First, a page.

Kristin Hovencamp is an Investment Executive and Director of Business Development with HAZLETT WEALTH MANAGEMENT, LLC.

Is a Fed-induced recession on the horizon? On June 15th, the Federal Open Market Committee voted to raise interest rates by .75 percentage points. Federal Reserve Chairman Jerome Powell’s tone demonstrated to the markets the Fed is committed to taking a tougher stance on inflation. Powell also left the door open for another .50 or .75 percentage point hike at next month’s central bank policy meeting. While the Fed cannot control systematic factors driving inflation, such as escalating oil and commodity prices, or supply chain disruptions, here is what they are trying to manage.

The federal funds rate – is the interest rate banks charge one another for overnight lending to meet the Fed’s reserve requirement. The federal funds rate, or benchmark interest rate, impacts how much it costs consumers to borrow and how much they get paid to save.

Inflation target – Interest rates are the Federal Reserve’s primary tool to fight against inflation. The central bank can move to moderately (dovish) or aggressively (hawkish) hike interest rates. By raising rates and making it more expensive to borrow money, the Fed is aiming to slow down demand and ease inflation. A healthy economy typically generates inflation in the range of about 2%.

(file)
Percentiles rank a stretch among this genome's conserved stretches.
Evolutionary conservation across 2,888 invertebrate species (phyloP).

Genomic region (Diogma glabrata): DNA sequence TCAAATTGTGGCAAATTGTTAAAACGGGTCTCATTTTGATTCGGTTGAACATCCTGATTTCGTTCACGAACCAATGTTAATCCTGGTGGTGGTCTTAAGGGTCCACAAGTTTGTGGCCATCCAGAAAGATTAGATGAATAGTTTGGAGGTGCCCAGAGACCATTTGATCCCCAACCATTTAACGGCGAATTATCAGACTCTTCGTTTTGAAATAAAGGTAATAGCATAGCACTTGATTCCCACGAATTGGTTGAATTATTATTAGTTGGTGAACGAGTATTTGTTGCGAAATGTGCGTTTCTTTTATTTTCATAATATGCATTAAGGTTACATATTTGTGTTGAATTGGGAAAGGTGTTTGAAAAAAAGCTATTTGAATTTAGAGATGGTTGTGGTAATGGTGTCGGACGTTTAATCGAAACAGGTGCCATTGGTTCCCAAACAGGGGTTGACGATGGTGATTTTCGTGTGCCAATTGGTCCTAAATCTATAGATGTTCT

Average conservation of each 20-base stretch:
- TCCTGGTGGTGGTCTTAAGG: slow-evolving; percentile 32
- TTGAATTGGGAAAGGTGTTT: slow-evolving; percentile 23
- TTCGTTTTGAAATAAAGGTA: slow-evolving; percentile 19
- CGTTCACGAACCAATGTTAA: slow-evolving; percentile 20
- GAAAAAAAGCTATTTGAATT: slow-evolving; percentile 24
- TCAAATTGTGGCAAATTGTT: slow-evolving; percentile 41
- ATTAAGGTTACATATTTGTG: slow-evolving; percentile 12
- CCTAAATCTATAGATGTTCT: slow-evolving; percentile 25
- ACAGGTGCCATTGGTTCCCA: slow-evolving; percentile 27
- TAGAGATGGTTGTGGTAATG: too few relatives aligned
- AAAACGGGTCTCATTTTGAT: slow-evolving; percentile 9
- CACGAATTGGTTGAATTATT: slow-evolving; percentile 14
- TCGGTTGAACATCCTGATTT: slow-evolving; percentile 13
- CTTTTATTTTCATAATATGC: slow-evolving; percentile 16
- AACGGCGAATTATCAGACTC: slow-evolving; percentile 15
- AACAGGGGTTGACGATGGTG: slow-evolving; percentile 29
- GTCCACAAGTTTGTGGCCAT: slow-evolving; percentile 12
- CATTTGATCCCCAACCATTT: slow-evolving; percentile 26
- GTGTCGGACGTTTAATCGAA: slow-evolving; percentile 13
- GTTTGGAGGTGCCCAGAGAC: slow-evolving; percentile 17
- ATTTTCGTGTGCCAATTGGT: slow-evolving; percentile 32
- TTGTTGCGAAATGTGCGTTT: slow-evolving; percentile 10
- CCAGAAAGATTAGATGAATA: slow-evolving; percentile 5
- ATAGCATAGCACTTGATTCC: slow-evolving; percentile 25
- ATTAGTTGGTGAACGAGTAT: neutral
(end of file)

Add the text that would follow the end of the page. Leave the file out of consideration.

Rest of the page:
Soft landing – By taking a more aggressive stance and slowing the economy, the Federal Reserve is attempting to bring down inflation without causing a recession and the resulting layoffs that typically accompany periods of negative GDP.

Unemployment – The Fed has a “dual mandate” of maximum employment and price stability. Chairman Powell would be comfortable with a 4% unemployment rate, stating that lower inflation is necessary to create a balance between labor supply and demand and sustain a strong U.S. economy.

Ongoing inflation and monetary policy concerns have created significant market instability, causing recession fears. By raising the short-term benchmark interest rate, the Fed is trying to slow demand, reach 2% inflation, and maintain low unemployment to achieve a soft landing. Long-term investors might be wise to prepare for the worst but hope for the best.

Kristin Hovencamp is an Investment Executive at RJFS, and Director of Business Development with HAZLETT WEALTH MANAGEMENT, LLC, which is independent of Raymond James and is not a registered broker/dealer. Investment advisory services are offered through Raymond James Financial Services Advisors, Inc. Securities offered through Raymond James Financial Services, Inc., member FINRA/SIPC. All investing involves risk, including the possible loss of principal amount invested. No investing strategy, including rebalancing or dollar cost averaging, can guarantee your objectives will be met. 675 Sun Valley Road Ketchum, Idaho, 208.726.0605.

0 0 votes
Article Rating
Notify of
Inline Feedbacks
View all comments